Thursday, June 5, 2014

John Green & the Beautiful Brain

From ALA to Bologna to BEA, the young adult publishing world has been abuzz with two notions/ideas/people:


Perhaps these two concepts can, at this point in the dire, scary, Amazon-Hachette battle scarred world of publishing, be conflated into one notion: HOPE.

This word, HOPE, brings me to the central topic in today's post--what I think is John Green's secret to writing books that capture hearts and minds of teens and tons of other-aged folk. His characters, despite diseases, emotional scars, loss and fear, offer readers a very special kind of hope.

Green's protagonists are ALL super-intelligent, puzzle-solving actors in their worlds. Their worlds are our world, dystopian only insofar as modern life is dystopian; oppressive in the ways as we oppress ourselves through negativity and lack of understanding. Green's characters testify to one of the great faith notions of our time: THAT INTELLIGENCE IS THE GREATEST GIFT and our minds hold the keys to living a full, rich life, no matter its length or economic circumstance or related heartbreaks.

And here's another piece of the fascinating phenomenon that reaches at least one apex this week with the opening of the movie, THE FAULT IN OUR STARS. Green himself is a sort of extension of his protagonists. Google him and learn about his complicated childhood, his love for his brother, his passion for learning, his genuine admiration for the talents of teens--those up-and-comers upon whose shoulders our world's future rests. Swing by one of multitudinous vlogs and allow yourself to be swept up in the wordplay, the ability to connect disparate ideas into some odd, temporal sculpture of words--of moment.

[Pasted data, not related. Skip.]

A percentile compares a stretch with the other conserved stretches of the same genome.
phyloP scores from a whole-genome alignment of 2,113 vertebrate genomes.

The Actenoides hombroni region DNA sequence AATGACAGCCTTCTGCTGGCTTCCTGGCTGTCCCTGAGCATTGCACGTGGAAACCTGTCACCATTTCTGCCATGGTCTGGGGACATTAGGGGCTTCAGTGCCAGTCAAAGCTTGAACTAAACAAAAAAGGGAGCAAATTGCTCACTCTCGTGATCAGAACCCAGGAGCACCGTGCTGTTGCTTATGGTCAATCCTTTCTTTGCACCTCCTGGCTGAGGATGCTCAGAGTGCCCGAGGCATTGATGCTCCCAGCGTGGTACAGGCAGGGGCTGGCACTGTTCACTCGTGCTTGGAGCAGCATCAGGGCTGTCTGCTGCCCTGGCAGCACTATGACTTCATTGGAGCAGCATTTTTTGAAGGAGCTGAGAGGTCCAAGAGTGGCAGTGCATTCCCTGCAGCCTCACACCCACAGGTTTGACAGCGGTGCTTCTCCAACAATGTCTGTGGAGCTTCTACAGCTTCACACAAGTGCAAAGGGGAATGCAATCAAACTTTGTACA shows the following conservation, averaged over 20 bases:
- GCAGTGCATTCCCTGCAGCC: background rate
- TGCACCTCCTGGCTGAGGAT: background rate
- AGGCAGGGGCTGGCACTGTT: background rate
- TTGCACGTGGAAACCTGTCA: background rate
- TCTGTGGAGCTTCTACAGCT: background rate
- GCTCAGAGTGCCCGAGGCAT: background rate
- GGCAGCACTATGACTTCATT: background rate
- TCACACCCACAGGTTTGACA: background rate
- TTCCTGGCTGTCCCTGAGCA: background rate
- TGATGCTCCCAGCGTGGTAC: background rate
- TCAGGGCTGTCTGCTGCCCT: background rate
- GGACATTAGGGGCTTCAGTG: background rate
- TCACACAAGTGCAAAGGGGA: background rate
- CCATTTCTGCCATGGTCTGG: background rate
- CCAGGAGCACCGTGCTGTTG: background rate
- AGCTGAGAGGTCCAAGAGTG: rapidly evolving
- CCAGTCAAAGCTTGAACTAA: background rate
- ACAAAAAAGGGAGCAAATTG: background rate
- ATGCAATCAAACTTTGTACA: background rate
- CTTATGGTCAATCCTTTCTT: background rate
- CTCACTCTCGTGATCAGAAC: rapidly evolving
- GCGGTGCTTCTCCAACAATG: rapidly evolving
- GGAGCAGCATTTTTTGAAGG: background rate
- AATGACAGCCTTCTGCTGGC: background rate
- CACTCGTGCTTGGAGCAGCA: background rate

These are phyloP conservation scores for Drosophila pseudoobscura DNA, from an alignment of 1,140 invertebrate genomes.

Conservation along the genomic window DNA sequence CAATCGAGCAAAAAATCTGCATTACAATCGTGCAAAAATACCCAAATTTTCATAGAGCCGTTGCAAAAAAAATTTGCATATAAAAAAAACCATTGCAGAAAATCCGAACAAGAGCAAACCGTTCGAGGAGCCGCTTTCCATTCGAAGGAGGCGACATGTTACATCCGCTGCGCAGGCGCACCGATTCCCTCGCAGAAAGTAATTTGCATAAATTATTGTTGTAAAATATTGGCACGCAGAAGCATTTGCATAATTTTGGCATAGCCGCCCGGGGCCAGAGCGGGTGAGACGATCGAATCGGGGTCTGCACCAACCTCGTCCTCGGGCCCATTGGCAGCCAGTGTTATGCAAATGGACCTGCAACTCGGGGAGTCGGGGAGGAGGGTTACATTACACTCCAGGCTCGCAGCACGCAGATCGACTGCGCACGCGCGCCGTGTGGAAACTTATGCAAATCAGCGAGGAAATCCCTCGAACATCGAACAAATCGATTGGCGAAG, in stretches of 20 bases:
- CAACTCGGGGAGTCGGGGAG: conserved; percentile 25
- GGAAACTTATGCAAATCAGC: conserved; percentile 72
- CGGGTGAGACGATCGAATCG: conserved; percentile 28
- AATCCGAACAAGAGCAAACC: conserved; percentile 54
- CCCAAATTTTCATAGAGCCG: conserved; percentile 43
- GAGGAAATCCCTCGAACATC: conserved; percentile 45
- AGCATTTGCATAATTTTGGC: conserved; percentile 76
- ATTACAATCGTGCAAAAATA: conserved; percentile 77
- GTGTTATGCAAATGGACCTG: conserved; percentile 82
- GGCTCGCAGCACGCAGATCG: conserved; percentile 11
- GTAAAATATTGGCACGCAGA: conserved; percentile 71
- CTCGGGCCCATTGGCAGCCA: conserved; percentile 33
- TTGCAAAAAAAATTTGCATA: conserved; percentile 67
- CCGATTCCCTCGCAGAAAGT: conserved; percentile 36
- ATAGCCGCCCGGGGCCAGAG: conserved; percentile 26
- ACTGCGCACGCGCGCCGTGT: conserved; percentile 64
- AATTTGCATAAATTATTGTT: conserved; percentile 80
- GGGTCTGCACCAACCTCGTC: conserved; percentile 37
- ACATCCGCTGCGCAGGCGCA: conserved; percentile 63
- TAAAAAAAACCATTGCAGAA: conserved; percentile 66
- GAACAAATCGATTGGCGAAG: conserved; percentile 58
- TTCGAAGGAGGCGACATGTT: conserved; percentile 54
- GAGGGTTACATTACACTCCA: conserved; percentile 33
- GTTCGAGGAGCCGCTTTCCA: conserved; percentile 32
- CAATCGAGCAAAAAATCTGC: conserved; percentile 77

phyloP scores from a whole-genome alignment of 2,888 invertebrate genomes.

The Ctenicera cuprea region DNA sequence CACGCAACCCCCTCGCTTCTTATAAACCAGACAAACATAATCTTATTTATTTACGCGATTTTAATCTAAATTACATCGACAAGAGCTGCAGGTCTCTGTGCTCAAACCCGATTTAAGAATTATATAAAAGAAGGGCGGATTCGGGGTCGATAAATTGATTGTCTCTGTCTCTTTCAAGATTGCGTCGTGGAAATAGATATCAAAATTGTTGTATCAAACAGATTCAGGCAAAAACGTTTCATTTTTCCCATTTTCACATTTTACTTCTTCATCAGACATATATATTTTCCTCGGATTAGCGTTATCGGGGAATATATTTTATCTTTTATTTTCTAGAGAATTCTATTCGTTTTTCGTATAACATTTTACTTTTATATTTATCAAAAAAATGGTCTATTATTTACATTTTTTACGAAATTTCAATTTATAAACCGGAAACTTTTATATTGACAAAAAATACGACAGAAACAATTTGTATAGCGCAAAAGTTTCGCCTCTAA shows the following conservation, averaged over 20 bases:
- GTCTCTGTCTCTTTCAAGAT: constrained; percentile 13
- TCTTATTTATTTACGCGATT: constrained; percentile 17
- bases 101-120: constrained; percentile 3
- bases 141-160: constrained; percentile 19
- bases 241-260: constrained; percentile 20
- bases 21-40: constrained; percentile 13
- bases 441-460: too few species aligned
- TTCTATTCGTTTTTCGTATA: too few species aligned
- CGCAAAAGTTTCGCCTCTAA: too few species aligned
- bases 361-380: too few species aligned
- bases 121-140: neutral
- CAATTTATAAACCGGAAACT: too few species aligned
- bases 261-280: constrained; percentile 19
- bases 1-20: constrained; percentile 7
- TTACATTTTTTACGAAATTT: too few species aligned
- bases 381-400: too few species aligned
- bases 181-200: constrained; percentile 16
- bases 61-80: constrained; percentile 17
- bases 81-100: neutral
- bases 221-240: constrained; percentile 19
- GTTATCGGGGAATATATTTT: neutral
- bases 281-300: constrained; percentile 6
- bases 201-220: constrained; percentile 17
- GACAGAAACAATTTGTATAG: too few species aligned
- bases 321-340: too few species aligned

Rabelais...a dead Austro-Hungarian archduke...Neutral Milk Hotel...a book (and movie) title inspired by Shakespeare's Julius Caesar...and teens, lots of quirky, sharp-talking, dynamic, crazy, philosophical, often funny teens who draw connections between the confusing, bizarre, old, new, classic, imaginary, not-yet-invented images they encounter. Who make meaning.

Readers want to BE Green protagonists because they want to be smart enough to see the grace, elegance, and value in the world beneath the detrius of high school hallways, lost friends, even cancer. The hope that John Green depicts in his novels is in the beauty of the brain. 

It's hope enough to make a 46-year-old woman Google the term "nerdfighter." Need I say more?

DFTBA, everybody. D.F.T.B.A.

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